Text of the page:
Matrix Reloaded and Stephen Wolfram

I saw Matrix Reloaded today. It was pretty good, I guess I’d score it a 4 out of 5. Not like the original Matrix, which was an 11 out of 5! I remember leaving the theater after the first Matrix thinking, “Wow, that movie has changed the playing field of Sci-Fi movies forever.” And it turned out I was right. This time I left the theater thinking, “That was a good movie, and I’m glad I went to it.” Which, compared to some of the crap that you see in the theaters, is a pretty huge compliment.

book coverOne thing I liked about Matrix Reloaded a lot was the idea that reality itself is simply composed of programs that are interacting, running to completion, getting changed, being copied, etc. This is a thought I’ve been entertaining a bit now and then recently, as a result of reading A New Kind of Science.


Now, let me say that as an armchair scientist, I am easily swayed towards the side of any issue that has an good popular science book about it. I’m lazy when it comes to thinking things through to the absolute last detail, so if you write a book that I hear about, buy and read, you’ll likely earn me as a disciple. At least until you are proven to be an ass by other scientists. (My record so far is not bad; in high school it was fractals and chaos theory, a few years ago complexity theory, and now automata. None have proven to be completely without merit.)

Wolfram’s conviction that we need to think things through from a new perspective to make progress on hard problems is very compelling to me. I disapprove of how he tuned out from the scientific community to go make 20 years of progress on his own, but I can also understand why he decided to proceed that way. I think that 20 or 100 years from now, when the Principle of Computing Equivalence has been promoted to a law, Wolfram’s tome will be compared to Newton’s Principia.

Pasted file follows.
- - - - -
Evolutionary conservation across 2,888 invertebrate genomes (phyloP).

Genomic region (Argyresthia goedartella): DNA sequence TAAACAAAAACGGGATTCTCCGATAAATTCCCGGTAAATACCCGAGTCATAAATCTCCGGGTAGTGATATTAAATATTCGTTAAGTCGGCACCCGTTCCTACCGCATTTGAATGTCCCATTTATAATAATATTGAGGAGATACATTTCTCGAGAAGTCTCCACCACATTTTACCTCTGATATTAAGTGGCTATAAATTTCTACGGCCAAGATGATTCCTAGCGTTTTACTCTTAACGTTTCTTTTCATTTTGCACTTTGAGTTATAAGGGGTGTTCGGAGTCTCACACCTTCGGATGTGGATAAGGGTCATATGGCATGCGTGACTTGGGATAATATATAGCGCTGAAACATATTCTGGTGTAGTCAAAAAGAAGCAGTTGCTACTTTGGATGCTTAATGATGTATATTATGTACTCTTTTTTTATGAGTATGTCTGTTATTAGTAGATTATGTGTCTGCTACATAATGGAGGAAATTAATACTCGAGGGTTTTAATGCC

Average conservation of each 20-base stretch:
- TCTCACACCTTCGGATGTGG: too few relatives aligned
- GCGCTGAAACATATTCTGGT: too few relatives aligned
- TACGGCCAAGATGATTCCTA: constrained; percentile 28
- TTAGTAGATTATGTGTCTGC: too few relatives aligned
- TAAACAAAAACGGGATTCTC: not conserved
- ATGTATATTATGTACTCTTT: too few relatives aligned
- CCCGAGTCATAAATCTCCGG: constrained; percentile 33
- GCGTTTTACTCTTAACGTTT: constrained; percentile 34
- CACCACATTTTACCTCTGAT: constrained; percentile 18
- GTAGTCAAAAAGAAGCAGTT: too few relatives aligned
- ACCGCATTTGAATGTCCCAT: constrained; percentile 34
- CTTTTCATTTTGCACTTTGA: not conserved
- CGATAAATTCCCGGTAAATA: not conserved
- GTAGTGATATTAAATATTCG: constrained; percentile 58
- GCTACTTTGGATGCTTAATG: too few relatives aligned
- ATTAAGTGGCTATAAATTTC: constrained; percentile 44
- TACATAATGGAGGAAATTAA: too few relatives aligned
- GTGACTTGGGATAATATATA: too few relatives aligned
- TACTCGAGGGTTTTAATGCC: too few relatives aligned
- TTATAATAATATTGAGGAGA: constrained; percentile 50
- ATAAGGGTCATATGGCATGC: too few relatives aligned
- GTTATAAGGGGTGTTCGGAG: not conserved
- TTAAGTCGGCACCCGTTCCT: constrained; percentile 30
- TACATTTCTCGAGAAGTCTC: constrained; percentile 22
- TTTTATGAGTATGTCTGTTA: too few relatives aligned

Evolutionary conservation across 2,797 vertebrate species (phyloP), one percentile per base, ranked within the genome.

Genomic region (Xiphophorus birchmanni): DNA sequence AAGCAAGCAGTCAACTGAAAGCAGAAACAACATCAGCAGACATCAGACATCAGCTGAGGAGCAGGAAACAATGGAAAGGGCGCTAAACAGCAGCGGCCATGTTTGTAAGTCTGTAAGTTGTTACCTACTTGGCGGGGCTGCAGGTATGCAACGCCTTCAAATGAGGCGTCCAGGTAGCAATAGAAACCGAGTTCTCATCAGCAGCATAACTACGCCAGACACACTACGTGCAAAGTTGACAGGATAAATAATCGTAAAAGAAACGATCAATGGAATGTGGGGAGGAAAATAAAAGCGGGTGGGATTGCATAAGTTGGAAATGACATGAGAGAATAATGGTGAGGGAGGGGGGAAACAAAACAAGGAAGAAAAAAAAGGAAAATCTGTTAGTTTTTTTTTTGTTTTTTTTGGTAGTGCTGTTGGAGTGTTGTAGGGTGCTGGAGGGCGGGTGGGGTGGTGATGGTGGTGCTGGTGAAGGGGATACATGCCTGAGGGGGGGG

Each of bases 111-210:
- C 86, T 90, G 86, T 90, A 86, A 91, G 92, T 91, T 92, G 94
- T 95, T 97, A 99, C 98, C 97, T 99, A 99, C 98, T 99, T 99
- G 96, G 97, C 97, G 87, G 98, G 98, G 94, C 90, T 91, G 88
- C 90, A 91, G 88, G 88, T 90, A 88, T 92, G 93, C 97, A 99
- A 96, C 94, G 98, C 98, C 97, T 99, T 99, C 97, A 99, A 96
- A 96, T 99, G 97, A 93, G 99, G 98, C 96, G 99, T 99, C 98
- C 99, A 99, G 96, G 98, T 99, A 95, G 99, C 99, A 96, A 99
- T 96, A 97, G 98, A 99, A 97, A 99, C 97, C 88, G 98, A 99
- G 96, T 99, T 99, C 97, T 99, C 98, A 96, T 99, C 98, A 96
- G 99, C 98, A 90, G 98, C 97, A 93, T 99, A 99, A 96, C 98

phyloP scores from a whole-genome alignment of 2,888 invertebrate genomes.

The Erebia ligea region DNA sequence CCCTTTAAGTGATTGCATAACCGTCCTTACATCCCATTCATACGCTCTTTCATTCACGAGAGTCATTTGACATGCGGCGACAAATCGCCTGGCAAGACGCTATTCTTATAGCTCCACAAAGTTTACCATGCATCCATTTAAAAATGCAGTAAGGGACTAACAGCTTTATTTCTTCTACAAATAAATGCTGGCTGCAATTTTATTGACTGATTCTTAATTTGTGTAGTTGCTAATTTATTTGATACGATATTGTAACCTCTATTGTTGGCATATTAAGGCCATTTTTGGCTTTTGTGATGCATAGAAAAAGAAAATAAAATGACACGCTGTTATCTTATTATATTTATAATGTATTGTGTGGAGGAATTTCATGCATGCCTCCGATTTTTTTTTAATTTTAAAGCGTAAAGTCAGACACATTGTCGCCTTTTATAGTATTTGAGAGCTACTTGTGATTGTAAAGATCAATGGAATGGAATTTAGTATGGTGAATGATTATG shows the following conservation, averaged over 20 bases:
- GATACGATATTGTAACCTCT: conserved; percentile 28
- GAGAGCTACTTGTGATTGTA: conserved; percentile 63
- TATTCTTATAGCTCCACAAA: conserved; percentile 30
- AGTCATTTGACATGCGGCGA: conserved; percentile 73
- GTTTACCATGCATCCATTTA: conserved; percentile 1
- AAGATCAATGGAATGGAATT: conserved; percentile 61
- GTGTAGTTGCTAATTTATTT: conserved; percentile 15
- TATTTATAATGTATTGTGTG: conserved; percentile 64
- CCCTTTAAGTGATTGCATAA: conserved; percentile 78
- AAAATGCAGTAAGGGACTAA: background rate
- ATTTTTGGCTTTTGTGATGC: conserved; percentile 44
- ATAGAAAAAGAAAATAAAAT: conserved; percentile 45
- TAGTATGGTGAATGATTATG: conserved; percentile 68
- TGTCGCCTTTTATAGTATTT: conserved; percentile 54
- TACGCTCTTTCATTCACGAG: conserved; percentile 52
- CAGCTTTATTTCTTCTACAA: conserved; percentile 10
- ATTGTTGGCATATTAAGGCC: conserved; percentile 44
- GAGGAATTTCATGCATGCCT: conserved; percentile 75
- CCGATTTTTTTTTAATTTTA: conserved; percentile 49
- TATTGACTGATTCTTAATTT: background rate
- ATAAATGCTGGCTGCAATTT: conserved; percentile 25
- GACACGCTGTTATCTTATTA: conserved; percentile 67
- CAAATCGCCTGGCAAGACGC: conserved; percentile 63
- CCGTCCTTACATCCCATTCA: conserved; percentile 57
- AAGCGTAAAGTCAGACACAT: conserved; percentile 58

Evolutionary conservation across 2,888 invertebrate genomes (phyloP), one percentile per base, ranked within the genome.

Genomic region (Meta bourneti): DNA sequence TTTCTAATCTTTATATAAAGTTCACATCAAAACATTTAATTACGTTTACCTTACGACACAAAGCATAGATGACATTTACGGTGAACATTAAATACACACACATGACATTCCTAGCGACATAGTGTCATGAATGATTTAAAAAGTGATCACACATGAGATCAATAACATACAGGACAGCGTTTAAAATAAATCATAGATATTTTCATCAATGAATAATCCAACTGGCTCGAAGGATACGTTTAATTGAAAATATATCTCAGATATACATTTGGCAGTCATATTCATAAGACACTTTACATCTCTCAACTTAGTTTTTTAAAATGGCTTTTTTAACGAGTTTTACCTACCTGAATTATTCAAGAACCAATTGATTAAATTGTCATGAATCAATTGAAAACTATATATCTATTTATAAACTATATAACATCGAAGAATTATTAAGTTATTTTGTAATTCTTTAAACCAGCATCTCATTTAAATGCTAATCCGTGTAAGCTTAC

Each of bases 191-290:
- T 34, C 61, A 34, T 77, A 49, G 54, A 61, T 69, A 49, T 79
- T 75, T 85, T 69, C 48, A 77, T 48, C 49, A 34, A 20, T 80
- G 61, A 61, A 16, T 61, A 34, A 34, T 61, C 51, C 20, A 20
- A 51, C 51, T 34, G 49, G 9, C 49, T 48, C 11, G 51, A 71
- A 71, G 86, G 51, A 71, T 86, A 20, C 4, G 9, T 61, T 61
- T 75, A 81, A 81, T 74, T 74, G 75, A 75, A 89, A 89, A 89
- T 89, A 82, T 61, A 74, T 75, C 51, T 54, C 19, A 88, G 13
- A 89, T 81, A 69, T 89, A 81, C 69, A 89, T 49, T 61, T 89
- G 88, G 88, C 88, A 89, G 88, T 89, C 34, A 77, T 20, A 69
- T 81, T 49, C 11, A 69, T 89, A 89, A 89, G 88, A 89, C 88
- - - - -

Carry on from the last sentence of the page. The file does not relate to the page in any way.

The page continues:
As I was writing this, I searched for other references to The Matrix Reloaded and Stephen Wolfram, but didn’t find any. I find it strangely disquieting that either I’m ahead of the curve on this meme, or I am just totally out of touch with reality and seeing connections that I want to see. I suppose only time will tell.

Frog Jumping

When I got up to Arnold, I heard on the radio that the Calaveras County Fair and Frog Jumping Contest was running this weekend. So after I finished my chores (restack the woodpile, clean the gutters, sweep the roof, replace the disposer), I went down to check it out. It has been so long since I’ve been to a county fair. It was fun. I called Andrew and Holly and alerted them to join me. They had a good time too, and Holly says she got lots of up-close pictures of people just being people.

If the concept of a frog jumping contest is foreign to you, you might want to read up on it in this seminal text.

Cabin-ho!